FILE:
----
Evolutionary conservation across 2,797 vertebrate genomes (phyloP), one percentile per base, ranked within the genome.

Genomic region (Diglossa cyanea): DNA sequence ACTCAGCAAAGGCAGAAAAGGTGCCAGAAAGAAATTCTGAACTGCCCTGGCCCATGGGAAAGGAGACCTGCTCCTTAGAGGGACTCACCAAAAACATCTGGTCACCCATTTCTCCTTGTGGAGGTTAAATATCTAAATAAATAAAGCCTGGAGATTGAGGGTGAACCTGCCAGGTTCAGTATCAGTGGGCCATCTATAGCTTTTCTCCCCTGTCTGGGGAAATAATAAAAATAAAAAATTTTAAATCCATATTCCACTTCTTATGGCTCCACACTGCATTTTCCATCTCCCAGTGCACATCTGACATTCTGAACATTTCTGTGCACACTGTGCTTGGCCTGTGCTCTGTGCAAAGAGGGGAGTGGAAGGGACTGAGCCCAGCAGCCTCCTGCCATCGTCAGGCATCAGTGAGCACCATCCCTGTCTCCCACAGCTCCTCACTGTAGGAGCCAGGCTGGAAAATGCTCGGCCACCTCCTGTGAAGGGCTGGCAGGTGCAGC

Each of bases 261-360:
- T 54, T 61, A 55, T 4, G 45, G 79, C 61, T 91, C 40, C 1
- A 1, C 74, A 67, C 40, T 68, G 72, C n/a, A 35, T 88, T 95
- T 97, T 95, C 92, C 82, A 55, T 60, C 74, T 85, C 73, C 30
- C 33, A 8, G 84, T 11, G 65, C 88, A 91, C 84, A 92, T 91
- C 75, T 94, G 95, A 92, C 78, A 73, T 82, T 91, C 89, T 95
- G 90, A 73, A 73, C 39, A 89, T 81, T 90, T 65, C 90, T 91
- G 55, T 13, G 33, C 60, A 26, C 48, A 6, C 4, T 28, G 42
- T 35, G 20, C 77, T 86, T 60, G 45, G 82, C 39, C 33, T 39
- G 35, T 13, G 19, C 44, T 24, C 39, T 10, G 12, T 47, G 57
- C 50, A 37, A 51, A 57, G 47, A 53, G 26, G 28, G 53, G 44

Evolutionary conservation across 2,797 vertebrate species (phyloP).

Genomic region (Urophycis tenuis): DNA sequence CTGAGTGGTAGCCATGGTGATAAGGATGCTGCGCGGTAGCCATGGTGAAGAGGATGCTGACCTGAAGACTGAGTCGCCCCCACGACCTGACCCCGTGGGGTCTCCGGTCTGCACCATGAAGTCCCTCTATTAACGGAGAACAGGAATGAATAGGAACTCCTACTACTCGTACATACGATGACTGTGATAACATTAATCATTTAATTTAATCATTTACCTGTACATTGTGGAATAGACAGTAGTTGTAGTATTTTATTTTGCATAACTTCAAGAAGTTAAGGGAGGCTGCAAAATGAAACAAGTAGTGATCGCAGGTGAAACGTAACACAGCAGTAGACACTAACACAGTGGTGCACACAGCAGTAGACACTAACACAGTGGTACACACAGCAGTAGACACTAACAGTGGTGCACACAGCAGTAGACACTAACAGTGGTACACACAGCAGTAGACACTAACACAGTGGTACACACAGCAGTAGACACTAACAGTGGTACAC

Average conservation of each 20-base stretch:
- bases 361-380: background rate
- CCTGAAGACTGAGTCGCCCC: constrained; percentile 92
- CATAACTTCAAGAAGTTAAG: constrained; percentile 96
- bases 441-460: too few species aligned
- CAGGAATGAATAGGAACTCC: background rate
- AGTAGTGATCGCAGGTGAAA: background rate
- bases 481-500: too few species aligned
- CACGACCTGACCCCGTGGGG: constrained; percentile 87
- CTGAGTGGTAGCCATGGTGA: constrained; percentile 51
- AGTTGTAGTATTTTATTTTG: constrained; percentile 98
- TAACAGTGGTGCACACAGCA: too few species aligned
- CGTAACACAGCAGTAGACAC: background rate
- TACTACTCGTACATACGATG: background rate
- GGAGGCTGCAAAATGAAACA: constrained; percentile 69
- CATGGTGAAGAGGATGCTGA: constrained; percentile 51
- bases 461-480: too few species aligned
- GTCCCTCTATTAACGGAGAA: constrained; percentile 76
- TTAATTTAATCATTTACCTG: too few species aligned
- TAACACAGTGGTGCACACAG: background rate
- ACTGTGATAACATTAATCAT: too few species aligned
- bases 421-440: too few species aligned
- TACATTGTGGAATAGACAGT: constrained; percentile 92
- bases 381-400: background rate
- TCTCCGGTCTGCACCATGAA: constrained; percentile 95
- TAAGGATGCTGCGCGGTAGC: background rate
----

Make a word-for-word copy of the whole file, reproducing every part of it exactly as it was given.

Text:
Evolutionary conservation across 2,797 vertebrate genomes (phyloP), one percentile per base, ranked within the genome.

Genomic region (Diglossa cyanea): DNA sequence ACTCAGCAAAGGCAGAAAAGGTGCCAGAAAGAAATTCTGAACTGCCCTGGCCCATGGGAAAGGAGACCTGCTCCTTAGAGGGACTCACCAAAAACATCTGGTCACCCATTTCTCCTTGTGGAGGTTAAATATCTAAATAAATAAAGCCTGGAGATTGAGGGTGAACCTGCCAGGTTCAGTATCAGTGGGCCATCTATAGCTTTTCTCCCCTGTCTGGGGAAATAATAAAAATAAAAAATTTTAAATCCATATTCCACTTCTTATGGCTCCACACTGCATTTTCCATCTCCCAGTGCACATCTGACATTCTGAACATTTCTGTGCACACTGTGCTTGGCCTGTGCTCTGTGCAAAGAGGGGAGTGGAAGGGACTGAGCCCAGCAGCCTCCTGCCATCGTCAGGCATCAGTGAGCACCATCCCTGTCTCCCACAGCTCCTCACTGTAGGAGCCAGGCTGGAAAATGCTCGGCCACCTCCTGTGAAGGGCTGGCAGGTGCAGC

Each of bases 261-360:
- T 54, T 61, A 55, T 4, G 45, G 79, C 61, T 91, C 40, C 1
- A 1, C 74, A 67, C 40, T 68, G 72, C n/a, A 35, T 88, T 95
- T 97, T 95, C 92, C 82, A 55, T 60, C 74, T 85, C 73, C 30
- C 33, A 8, G 84, T 11, G 65, C 88, A 91, C 84, A 92, T 91
- C 75, T 94, G 95, A 92, C 78, A 73, T 82, T 91, C 89, T 95
- G 90, A 73, A 73, C 39, A 89, T 81, T 90, T 65, C 90, T 91
- G 55, T 13, G 33, C 60, A 26, C 48, A 6, C 4, T 28, G 42
- T 35, G 20, C 77, T 86, T 60, G 45, G 82, C 39, C 33, T 39
- G 35, T 13, G 19, C 44, T 24, C 39, T 10, G 12, T 47, G 57
- C 50, A 37, A 51, A 57, G 47, A 53, G 26, G 28, G 53, G 44

Evolutionary conservation across 2,797 vertebrate species (phyloP).

Genomic region (Urophycis tenuis): DNA sequence CTGAGTGGTAGCCATGGTGATAAGGATGCTGCGCGGTAGCCATGGTGAAGAGGATGCTGACCTGAAGACTGAGTCGCCCCCACGACCTGACCCCGTGGGGTCTCCGGTCTGCACCATGAAGTCCCTCTATTAACGGAGAACAGGAATGAATAGGAACTCCTACTACTCGTACATACGATGACTGTGATAACATTAATCATTTAATTTAATCATTTACCTGTACATTGTGGAATAGACAGTAGTTGTAGTATTTTATTTTGCATAACTTCAAGAAGTTAAGGGAGGCTGCAAAATGAAACAAGTAGTGATCGCAGGTGAAACGTAACACAGCAGTAGACACTAACACAGTGGTGCACACAGCAGTAGACACTAACACAGTGGTACACACAGCAGTAGACACTAACAGTGGTGCACACAGCAGTAGACACTAACAGTGGTACACACAGCAGTAGACACTAACACAGTGGTACACACAGCAGTAGACACTAACAGTGGTACAC

Average conservation of each 20-base stretch:
- bases 361-380: background rate
- CCTGAAGACTGAGTCGCCCC: constrained; percentile 92
- CATAACTTCAAGAAGTTAAG: constrained; percentile 96
- bases 441-460: too few species aligned
- CAGGAATGAATAGGAACTCC: background rate
- AGTAGTGATCGCAGGTGAAA: background rate
- bases 481-500: too few species aligned
- CACGACCTGACCCCGTGGGG: constrained; percentile 87
- CTGAGTGGTAGCCATGGTGA: constrained; percentile 51
- AGTTGTAGTATTTTATTTTG: constrained; percentile 98
- TAACAGTGGTGCACACAGCA: too few species aligned
- CGTAACACAGCAGTAGACAC: background rate
- TACTACTCGTACATACGATG: background rate
- GGAGGCTGCAAAATGAAACA: constrained; percentile 69
- CATGGTGAAGAGGATGCTGA: constrained; percentile 51
- bases 461-480: too few species aligned
- GTCCCTCTATTAACGGAGAA: constrained; percentile 76
- TTAATTTAATCATTTACCTG: too few species aligned
- TAACACAGTGGTGCACACAG: background rate
- ACTGTGATAACATTAATCAT: too few species aligned
- bases 421-440: too few species aligned
- TACATTGTGGAATAGACAGT: constrained; percentile 92
- bases 381-400: background rate
- TCTCCGGTCTGCACCATGAA: constrained; percentile 95
- TAAGGATGCTGCGCGGTAGC: background rate